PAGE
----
Q&A with Bikes Not Bombs

Updated: Feb 7


Green Streets is interested in the pandemic’s impact on transportation in the Boston-area and on organizations working to promote sustainable and active transportation. We are starting out with a Q&A with Community Engagement and Events Officer, Gary Chin of Bikes Not Bombs (BNB).


BNB has been working since the mid-1980s on using the bicycle as a vehicle for social change globally. Locally the organization runs youth, earn-a-bike, programs in Boston (Jamaica Plain) that teach teens bike mechanic and safety skills. Youth have the opportunity to apply their skills by working in BNB’s retail bike shop and, since the pandemic, through outdoor pop-up bike repair stations.

Q. How has the pandemic impacted your organization and its mission (the positives and the challenges)?

The pandemic gave us the opportunity to try out new program delivery approaches and new programs altogether such as Bike Match which we launched in April. We matched donated bikes to essential workers. So far we have matched 40 bikes to essential workers primarily working in healthcare, food services and food delivery.

We canceled our in-person maintenance clinics but shifted to a virtual model using Facebook Live. These free virtual live events allow us to record the workshop and make them available more broadly. During these sessions we look at basic do-it-yourself maintenance and how to conduct safety checks on your own bicycle. The success of this program has got us thinking about offering a hybrid in-person / virtual program in the future.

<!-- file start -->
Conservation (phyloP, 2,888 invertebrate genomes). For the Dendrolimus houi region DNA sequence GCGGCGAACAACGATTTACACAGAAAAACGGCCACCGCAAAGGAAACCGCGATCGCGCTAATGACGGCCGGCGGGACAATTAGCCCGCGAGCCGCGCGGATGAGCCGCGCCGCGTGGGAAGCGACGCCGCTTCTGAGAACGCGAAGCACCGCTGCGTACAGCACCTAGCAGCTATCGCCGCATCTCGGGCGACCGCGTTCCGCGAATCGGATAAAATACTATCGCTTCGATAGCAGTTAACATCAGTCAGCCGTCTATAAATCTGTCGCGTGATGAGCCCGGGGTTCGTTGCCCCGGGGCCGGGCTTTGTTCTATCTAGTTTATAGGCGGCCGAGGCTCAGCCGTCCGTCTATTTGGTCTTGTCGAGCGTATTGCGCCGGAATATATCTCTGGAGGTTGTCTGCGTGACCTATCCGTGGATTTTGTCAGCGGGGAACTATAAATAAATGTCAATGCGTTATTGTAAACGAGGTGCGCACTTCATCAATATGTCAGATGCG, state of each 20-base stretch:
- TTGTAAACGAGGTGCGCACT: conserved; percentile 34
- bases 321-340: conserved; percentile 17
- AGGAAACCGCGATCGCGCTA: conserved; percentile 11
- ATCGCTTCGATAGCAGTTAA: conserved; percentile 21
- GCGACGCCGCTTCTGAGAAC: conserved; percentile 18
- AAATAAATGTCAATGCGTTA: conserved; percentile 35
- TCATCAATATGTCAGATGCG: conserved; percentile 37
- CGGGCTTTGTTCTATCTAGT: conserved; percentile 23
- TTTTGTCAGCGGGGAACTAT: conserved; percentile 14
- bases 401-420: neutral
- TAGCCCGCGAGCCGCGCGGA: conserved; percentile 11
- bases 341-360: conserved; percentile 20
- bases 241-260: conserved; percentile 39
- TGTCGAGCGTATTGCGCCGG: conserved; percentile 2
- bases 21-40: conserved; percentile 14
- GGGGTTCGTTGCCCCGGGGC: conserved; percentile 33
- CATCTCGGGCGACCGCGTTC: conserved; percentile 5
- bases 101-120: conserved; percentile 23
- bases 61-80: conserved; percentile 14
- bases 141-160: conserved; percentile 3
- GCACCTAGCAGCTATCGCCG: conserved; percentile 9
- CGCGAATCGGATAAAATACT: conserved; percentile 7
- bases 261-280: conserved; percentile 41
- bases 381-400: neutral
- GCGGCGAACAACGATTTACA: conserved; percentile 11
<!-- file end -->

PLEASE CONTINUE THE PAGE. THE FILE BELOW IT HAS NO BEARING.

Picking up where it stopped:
The pandemic required us to cancel our traditional youth earn-a-bike program which is our flagship program last summer but we revived a past program focused on navigating the streets of Boston on a bike and teaching basic maintenance. We had 12 kids ages 12 to 18 join our program and they were able to keep the bike they rode on. Our young adults (in their 20s) have been working away on fulfilling bike purchases through our ecommerce site and on ebay.


Boston and other cities are focused on giving every child a Chrome book to engage in virtual classrooms. In preparation for transportation to in-person schooling, do you think the city should also be giving a bike to every child who wants one to commute to school?

Children and parents should all get bikes. They should have the opportunity to ride safely with their kids and should be given the tools and know-how to do so. If everyone could feel confident about riding one to two mile trips that would be a tremendous win. But if children and families don’t feel safe now, how do we expect them to participate. We need to remove the stigma around cycling and lift the stereotype that it's only for white men living in the suburbs. We also need to make biking in the city safer. Our organization is involved in advocacy through our youth advocacy group, BOCA. This summer they worked on demonstrating the need for protected bike lanes on American Legion Highway in Mattapan.

Is cycling among youth growing during the pandemic?


We think so. We have a lot of youth coming to our shop. When youth see other youth on bikes that is the most important thing for growing cycling. Anecdotally we know there is a lot of demand for bikes right now. Our sales floor is hard to keep stocked; our youth are building bikes as fast as they can to meet that need.

The time is ripe for youth to adopt cycling. There is a youth cycling movement right now among urban youth seeking to reclaim the streets. They organize ride-outs, stop at our shop to hang out, talk to each other and swap parts.

What should the city do to encourage cycling?

I think tax breaks would have the most impact. We need to change the monetary incentives and make those widely known.


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